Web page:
Legal or Social Problems:
For clients with legal or social problems who wish to undertake magical treatments, i direct and help them to obtain adequate social services in combination with prayer and spell-craft as offering the greatest hope for a beneficial outcome.
Search All Lucky Mojo and Affiliated Sites!
You can search our sites for a single word (like archaeoastronomy, hoodoo, conjure, or clitoris), an exact phrase contained within quote marks (like "love spells", "spiritual supplies", "occult shop", "gambling luck", "Lucky Mojo bag", or "guardian angel"), or a name within quote marks (like "Blind Willie McTell", "Black Hawk", "Hoyt's Cologne", or "Frank Stokes"):
copyright © 1994-2014 catherine yronwode. All rights reserved.
Send your comments to: cat yronwode.
|Did you like what you read here? Find it useful?
Then please click on the Paypal Secure Server logo and make a small
donation to catherine yronwode for the creation and maintenance of this site.
LUCKY MOJO is a large domain that is organized into a number of
interlinked web sites, each with its own distinctive theme and look.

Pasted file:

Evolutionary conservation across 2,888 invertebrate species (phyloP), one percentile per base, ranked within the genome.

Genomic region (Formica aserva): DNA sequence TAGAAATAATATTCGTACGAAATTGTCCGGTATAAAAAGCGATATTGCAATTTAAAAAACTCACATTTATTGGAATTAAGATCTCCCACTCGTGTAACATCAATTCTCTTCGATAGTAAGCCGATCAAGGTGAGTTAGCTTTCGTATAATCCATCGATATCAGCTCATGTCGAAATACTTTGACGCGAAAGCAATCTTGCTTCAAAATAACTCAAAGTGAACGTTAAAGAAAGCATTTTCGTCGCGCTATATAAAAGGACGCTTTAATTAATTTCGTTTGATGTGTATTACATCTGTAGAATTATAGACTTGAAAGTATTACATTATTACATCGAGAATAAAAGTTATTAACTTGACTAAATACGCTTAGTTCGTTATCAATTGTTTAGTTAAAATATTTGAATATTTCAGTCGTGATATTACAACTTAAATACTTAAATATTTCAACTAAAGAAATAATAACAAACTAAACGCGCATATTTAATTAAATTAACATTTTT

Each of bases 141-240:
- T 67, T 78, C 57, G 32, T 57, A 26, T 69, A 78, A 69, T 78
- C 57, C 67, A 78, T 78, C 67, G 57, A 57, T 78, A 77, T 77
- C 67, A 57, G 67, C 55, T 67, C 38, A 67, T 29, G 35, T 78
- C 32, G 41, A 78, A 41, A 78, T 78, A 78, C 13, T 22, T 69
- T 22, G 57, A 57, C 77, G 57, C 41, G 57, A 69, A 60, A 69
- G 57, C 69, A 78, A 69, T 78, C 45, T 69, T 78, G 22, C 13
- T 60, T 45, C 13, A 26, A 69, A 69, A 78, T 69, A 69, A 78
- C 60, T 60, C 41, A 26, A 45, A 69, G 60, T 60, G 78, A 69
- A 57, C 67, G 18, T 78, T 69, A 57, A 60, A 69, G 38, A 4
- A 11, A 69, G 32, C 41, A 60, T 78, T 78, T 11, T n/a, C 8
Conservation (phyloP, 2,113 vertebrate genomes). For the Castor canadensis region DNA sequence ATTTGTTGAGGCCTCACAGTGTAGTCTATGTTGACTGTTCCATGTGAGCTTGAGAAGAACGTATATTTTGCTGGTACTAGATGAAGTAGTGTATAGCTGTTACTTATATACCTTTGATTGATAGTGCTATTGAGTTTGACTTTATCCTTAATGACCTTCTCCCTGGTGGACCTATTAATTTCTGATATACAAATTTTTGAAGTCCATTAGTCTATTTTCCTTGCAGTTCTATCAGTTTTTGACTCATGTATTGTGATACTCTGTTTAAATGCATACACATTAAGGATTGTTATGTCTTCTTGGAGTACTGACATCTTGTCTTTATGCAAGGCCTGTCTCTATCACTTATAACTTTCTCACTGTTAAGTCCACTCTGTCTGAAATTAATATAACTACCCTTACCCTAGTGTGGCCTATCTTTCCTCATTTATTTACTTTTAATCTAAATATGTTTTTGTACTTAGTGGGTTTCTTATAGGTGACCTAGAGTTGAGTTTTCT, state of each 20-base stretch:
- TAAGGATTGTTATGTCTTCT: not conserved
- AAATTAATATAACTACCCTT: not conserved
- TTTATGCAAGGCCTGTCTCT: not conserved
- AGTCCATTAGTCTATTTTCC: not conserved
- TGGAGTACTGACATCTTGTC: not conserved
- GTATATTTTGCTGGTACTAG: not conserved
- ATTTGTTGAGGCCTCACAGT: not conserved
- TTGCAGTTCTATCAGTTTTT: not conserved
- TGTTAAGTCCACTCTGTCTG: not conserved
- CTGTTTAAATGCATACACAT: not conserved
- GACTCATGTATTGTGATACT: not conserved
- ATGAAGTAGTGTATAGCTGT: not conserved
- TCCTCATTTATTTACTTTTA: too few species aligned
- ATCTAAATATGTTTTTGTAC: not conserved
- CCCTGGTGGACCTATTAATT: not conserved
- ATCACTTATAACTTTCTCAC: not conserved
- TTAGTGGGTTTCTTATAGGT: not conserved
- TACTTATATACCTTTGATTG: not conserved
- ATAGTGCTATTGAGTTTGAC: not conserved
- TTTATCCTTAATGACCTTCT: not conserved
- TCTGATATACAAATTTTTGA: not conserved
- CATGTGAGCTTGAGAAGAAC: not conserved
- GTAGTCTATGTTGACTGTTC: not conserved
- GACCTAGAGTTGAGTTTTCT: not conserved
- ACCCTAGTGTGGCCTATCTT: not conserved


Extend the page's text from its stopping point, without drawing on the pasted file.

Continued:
You are currently reading
HOODOO IN THEORY AND PRACTICE by cat yronwode.
Here are some other LUCKY MOJO web sites you can visit:
OCCULTISM, MAGIC SPELLS, MYSTICISM, RELIGION, SYMBOLISM
Hoodoo in Theory and Practice by cat yronwode: an introduction to African-American rootwork
Hoodoo Herb and Root Magic by cat yronwode: a materia magica of African-American conjure
Lucky W Amulet Archive by cat yronwode: an online museum of worldwide talismans and charms
Sacred Sex: essays and articles on tantra yoga, neo-tantra, karezza, sex magic, and sex worship
Sacred Landscape: essays and articles on archaeoastronomy and sacred geometry
Freemasonry for Women by cat yronwode: a history of mixed-gender Freemasonic lodges
The Lucky Mojo Esoteric Archive: captured internet text files on occult and spiritual topics
Lucky Mojo Usenet FAQ Archive: FAQs and REFs for occult and magical usenet newsgroups
Aleister Crowley Text Archive: a multitude of texts by an early 20th century occultist
Lucky Mojo Magic Spells Archives: love spells, money spells, luck spells, protection spells, and more